Here’s a piece in the Financial Times that claims that Britain has lots of monopolies and that a state that believes in “private business and free markets … would bust more trusts”. The FT has a long-running vendetta against Uber (about half of its Alphaville blog is devoted to posts about it being financially unviable, overvalued, exploitative, and useless) and this adds to that pile.
Its big mistake, in my mind, is to confuse market share with market power. Market power means a firm being able to price its products above the level that would emerge in a competitive system – it requires quite a bit of speculation about what the ‘true’ competitive price should be, but maybe you know it when you see it (if this seems a bit loose to you, read Ford’s article to see the sort of approach he takes). Market share is what portion of a given market’s total revenue goes to a particular firm.
The two are related, but different, and if you get them mixed up you’ll go awry. That’s because a firm that has a large market share might still be in a precarious position and need to price its products highly competitively to maintain its share of the market. Tesco, for example, has a large share of the grocery market – around 28%. But it has been forced to engage in a fierce price war with stores like Aldi and Lidl over the last ten years, cutting prices by 1.8% in the past year despite positive CPI inflation throughout that period. Ryanair is by some measures the largest airline in Europe, but who thinks that would stay the same if it suddenly raised its prices to British Airways levels?
The shakiness of using market share as a stand-in for market power is made clear by some of the other markets Ford says are ‘concentrated’ – mobile networks, groceries and banking. None of these really pass the smell test. You can get mobile plans that give you nearly unlimited 4G, minutes and texts for £14/month, and the big firms are investing heavily in 5G. The grocery market, as already discussed, has been getting more competitive over the last decade, and my guess is that the biggest barrier to this is the difficulty of Lidl and Aldi in getting planning permission for new stores. I admit that I am not even convinced that banking, dysfunctional in so many other ways, is uncompetitive when it comes to current accounts for ordinary consumers – many accounts will literally pay you to move and switching is easy (I’ve done it three times in the past two years). The biggest problem, as with the energy market, is that most people do not realise the benefits and easiness of switching.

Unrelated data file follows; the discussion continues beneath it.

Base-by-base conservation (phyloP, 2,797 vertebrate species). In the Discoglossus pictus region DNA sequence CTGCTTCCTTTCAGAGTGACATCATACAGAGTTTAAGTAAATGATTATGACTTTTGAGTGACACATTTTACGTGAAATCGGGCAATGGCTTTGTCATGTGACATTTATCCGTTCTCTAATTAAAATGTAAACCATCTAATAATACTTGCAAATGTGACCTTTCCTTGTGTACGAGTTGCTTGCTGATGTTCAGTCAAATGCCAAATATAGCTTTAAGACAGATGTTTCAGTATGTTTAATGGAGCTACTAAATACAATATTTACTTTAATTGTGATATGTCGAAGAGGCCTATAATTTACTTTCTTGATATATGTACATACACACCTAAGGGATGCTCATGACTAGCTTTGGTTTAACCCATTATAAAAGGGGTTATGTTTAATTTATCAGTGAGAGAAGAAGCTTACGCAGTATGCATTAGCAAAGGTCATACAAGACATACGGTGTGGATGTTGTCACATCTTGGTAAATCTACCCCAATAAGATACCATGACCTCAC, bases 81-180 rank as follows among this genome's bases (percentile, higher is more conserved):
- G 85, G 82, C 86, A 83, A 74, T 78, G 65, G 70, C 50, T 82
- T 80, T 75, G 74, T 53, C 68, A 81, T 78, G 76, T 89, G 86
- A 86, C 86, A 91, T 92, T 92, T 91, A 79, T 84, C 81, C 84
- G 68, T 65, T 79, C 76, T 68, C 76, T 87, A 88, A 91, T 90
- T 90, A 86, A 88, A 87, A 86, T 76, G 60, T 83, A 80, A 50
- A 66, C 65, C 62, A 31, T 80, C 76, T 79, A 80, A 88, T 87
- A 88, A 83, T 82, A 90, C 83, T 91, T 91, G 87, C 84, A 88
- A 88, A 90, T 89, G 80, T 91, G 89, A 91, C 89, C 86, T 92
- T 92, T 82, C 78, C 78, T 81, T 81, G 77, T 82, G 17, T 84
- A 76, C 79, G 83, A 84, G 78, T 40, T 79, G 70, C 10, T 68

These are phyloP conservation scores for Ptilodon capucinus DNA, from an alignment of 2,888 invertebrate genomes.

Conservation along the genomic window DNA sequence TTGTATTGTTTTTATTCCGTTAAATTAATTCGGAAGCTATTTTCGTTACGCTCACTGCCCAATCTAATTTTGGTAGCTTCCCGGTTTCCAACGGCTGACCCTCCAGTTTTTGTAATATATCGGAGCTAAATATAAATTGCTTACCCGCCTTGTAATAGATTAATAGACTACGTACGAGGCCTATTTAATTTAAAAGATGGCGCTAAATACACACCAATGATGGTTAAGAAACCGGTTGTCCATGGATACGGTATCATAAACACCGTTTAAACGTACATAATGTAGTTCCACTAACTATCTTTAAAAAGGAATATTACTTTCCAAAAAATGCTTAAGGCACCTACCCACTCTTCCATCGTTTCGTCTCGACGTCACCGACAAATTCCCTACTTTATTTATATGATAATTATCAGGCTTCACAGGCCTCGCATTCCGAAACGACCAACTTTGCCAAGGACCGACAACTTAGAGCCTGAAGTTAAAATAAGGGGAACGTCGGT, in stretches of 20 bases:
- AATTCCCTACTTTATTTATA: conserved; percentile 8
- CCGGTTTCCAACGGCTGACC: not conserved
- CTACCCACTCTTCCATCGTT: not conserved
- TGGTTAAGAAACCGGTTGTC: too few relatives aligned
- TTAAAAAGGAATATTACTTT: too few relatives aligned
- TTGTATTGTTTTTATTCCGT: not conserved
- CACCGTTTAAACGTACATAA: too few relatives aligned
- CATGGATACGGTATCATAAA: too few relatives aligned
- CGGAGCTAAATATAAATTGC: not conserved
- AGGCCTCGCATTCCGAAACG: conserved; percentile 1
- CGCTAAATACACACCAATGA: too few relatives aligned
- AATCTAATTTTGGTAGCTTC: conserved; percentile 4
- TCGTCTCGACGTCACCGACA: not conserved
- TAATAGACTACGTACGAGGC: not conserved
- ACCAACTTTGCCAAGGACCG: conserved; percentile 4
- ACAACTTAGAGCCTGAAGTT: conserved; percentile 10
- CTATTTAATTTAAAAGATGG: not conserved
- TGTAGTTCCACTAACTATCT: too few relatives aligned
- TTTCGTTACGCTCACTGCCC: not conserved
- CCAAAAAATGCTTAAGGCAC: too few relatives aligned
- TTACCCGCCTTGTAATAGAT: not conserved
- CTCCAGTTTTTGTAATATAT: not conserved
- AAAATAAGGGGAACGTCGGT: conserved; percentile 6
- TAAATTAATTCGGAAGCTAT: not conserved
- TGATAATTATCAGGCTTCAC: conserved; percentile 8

So when Ford writes that “the real scandal here is the way Uber has been allowed to hoover up the London taxi market” (although he doesn’t even have data about Uber’s market share in London), the question is whether this actually harms consumers or not – and it having a large-ish market share is not proof of that. It seems very difficult to claim that Uber has any market power yet – it is barely profitable and may subsidise large parts of its service. And consumers mostly seem to love it – for example, 850,000 people have signed the petition to ‘Save Uber in London’ – which is evidence that it has not harmed them yet.
Ford doesn’t actually claim that Uber is harming consumers, merely that it might do so in future once it’s established a dominant position. But pre-emptive trust-busting is a strange idea. It asks us to prosecute businesses solely on the basis that, someday, they might do something wrong.
Got that? You’ve come up with a great idea that gets people from point A to B quicker than anyone else, and you’re making a profit while doing it. You’re making money and you’re winning customers – indeed you’re so popular that some Financial Times writers think you need to be stopped now, before someday you raise your prices. They don’t have any evidence that you can raise your prices without new competitors coming in, and they don’t have any evidence that you’ve done anything to harm consumers yet. But they don’t like the cut of your jib.